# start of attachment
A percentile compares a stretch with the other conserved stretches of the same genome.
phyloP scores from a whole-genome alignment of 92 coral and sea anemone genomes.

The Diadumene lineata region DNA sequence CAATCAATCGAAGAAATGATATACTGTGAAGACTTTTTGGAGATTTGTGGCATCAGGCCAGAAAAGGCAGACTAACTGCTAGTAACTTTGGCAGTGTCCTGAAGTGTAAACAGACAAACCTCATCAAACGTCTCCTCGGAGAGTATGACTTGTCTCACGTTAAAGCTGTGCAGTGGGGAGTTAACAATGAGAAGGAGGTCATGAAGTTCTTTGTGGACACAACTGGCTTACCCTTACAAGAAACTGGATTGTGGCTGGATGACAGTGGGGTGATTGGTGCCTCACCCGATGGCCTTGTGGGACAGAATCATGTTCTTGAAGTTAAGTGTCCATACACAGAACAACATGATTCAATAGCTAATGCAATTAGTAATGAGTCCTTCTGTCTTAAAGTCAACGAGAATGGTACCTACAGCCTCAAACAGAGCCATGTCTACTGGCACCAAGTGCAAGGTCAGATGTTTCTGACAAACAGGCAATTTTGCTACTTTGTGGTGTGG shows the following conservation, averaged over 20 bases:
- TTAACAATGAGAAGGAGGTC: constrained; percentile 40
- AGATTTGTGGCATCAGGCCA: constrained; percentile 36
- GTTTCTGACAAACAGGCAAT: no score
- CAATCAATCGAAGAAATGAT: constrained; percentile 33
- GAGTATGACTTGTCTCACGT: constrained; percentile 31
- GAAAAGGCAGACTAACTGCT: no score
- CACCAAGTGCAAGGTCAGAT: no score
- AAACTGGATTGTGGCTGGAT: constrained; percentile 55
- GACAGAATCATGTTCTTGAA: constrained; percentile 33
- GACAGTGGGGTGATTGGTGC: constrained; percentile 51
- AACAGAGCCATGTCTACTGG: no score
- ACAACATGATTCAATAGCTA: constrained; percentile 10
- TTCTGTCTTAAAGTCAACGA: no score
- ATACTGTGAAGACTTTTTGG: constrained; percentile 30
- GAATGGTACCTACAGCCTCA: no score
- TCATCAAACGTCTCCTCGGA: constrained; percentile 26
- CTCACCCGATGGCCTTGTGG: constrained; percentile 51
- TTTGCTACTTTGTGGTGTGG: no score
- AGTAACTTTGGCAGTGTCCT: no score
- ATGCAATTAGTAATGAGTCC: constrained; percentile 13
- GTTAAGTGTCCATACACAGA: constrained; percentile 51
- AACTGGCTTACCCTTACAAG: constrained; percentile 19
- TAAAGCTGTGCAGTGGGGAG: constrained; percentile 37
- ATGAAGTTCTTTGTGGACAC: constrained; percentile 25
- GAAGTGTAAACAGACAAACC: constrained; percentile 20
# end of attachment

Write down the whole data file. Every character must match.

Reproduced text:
A percentile compares a stretch with the other conserved stretches of the same genome.
phyloP scores from a whole-genome alignment of 92 coral and sea anemone genomes.

The Diadumene lineata region DNA sequence CAATCAATCGAAGAAATGATATACTGTGAAGACTTTTTGGAGATTTGTGGCATCAGGCCAGAAAAGGCAGACTAACTGCTAGTAACTTTGGCAGTGTCCTGAAGTGTAAACAGACAAACCTCATCAAACGTCTCCTCGGAGAGTATGACTTGTCTCACGTTAAAGCTGTGCAGTGGGGAGTTAACAATGAGAAGGAGGTCATGAAGTTCTTTGTGGACACAACTGGCTTACCCTTACAAGAAACTGGATTGTGGCTGGATGACAGTGGGGTGATTGGTGCCTCACCCGATGGCCTTGTGGGACAGAATCATGTTCTTGAAGTTAAGTGTCCATACACAGAACAACATGATTCAATAGCTAATGCAATTAGTAATGAGTCCTTCTGTCTTAAAGTCAACGAGAATGGTACCTACAGCCTCAAACAGAGCCATGTCTACTGGCACCAAGTGCAAGGTCAGATGTTTCTGACAAACAGGCAATTTTGCTACTTTGTGGTGTGG shows the following conservation, averaged over 20 bases:
- TTAACAATGAGAAGGAGGTC: constrained; percentile 40
- AGATTTGTGGCATCAGGCCA: constrained; percentile 36
- GTTTCTGACAAACAGGCAAT: no score
- CAATCAATCGAAGAAATGAT: constrained; percentile 33
- GAGTATGACTTGTCTCACGT: constrained; percentile 31
- GAAAAGGCAGACTAACTGCT: no score
- CACCAAGTGCAAGGTCAGAT: no score
- AAACTGGATTGTGGCTGGAT: constrained; percentile 55
- GACAGAATCATGTTCTTGAA: constrained; percentile 33
- GACAGTGGGGTGATTGGTGC: constrained; percentile 51
- AACAGAGCCATGTCTACTGG: no score
- ACAACATGATTCAATAGCTA: constrained; percentile 10
- TTCTGTCTTAAAGTCAACGA: no score
- ATACTGTGAAGACTTTTTGG: constrained; percentile 30
- GAATGGTACCTACAGCCTCA: no score
- TCATCAAACGTCTCCTCGGA: constrained; percentile 26
- CTCACCCGATGGCCTTGTGG: constrained; percentile 51
- TTTGCTACTTTGTGGTGTGG: no score
- AGTAACTTTGGCAGTGTCCT: no score
- ATGCAATTAGTAATGAGTCC: constrained; percentile 13
- GTTAAGTGTCCATACACAGA: constrained; percentile 51
- AACTGGCTTACCCTTACAAG: constrained; percentile 19
- TAAAGCTGTGCAGTGGGGAG: constrained; percentile 37
- ATGAAGTTCTTTGTGGACAC: constrained; percentile 25
- GAAGTGTAAACAGACAAACC: constrained; percentile 20